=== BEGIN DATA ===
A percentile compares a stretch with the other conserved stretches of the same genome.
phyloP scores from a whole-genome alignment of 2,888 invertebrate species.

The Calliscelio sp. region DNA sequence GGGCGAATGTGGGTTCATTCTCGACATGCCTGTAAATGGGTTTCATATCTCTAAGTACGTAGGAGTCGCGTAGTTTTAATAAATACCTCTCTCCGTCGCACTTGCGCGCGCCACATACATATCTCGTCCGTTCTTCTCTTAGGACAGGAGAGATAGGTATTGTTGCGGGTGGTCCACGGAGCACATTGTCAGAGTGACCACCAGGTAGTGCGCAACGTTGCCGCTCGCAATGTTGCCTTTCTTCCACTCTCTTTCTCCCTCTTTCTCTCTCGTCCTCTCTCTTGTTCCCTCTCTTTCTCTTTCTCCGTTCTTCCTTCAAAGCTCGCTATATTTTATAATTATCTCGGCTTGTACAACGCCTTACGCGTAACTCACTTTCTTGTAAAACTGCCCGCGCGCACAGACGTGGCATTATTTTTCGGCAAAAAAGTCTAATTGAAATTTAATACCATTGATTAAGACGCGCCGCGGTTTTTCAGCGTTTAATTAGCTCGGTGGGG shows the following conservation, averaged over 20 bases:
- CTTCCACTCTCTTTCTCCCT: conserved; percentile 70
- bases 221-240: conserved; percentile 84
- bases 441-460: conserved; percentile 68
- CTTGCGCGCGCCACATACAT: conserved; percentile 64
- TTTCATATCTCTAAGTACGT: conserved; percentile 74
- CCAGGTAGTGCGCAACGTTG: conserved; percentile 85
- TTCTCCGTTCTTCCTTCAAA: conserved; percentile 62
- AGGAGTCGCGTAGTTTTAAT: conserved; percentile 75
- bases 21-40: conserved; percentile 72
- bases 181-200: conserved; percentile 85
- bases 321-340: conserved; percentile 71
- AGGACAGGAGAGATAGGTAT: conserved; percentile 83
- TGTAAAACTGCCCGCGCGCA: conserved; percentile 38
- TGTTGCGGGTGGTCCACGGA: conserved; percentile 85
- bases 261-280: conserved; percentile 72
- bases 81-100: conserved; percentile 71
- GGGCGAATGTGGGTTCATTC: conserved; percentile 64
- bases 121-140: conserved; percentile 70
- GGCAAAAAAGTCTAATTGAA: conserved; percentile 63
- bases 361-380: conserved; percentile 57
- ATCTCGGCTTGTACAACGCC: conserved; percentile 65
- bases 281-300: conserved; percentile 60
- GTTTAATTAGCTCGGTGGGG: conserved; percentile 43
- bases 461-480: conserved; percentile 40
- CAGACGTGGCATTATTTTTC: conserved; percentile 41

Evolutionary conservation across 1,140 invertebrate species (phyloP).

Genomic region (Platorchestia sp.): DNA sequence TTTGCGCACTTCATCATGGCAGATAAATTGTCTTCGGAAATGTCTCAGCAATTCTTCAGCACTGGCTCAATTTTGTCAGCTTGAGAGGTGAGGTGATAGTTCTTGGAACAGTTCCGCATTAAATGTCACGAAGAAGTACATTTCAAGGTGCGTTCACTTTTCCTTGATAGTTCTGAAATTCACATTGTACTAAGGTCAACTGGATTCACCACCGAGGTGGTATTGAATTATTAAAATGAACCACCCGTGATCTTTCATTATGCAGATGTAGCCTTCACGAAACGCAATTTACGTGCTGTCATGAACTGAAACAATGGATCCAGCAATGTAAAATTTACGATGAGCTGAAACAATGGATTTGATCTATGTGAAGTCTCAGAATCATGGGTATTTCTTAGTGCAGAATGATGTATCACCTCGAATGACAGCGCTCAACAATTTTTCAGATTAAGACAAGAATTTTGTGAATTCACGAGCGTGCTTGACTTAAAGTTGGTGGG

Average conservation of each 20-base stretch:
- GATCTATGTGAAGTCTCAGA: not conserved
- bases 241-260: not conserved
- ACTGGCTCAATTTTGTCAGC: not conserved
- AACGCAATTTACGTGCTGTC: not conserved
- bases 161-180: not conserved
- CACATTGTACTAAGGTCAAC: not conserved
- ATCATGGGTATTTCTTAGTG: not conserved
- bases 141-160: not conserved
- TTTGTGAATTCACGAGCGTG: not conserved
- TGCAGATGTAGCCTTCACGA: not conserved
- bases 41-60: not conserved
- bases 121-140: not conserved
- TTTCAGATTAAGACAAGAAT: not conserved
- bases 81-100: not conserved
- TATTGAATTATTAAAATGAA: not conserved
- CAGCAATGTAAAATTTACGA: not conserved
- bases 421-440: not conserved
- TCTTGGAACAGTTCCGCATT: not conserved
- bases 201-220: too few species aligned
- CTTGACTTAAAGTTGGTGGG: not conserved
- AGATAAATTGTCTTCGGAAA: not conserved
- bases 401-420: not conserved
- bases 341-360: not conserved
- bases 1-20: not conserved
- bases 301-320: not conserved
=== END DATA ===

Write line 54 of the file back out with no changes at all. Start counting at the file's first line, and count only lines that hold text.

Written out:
- bases 341-360: not conserved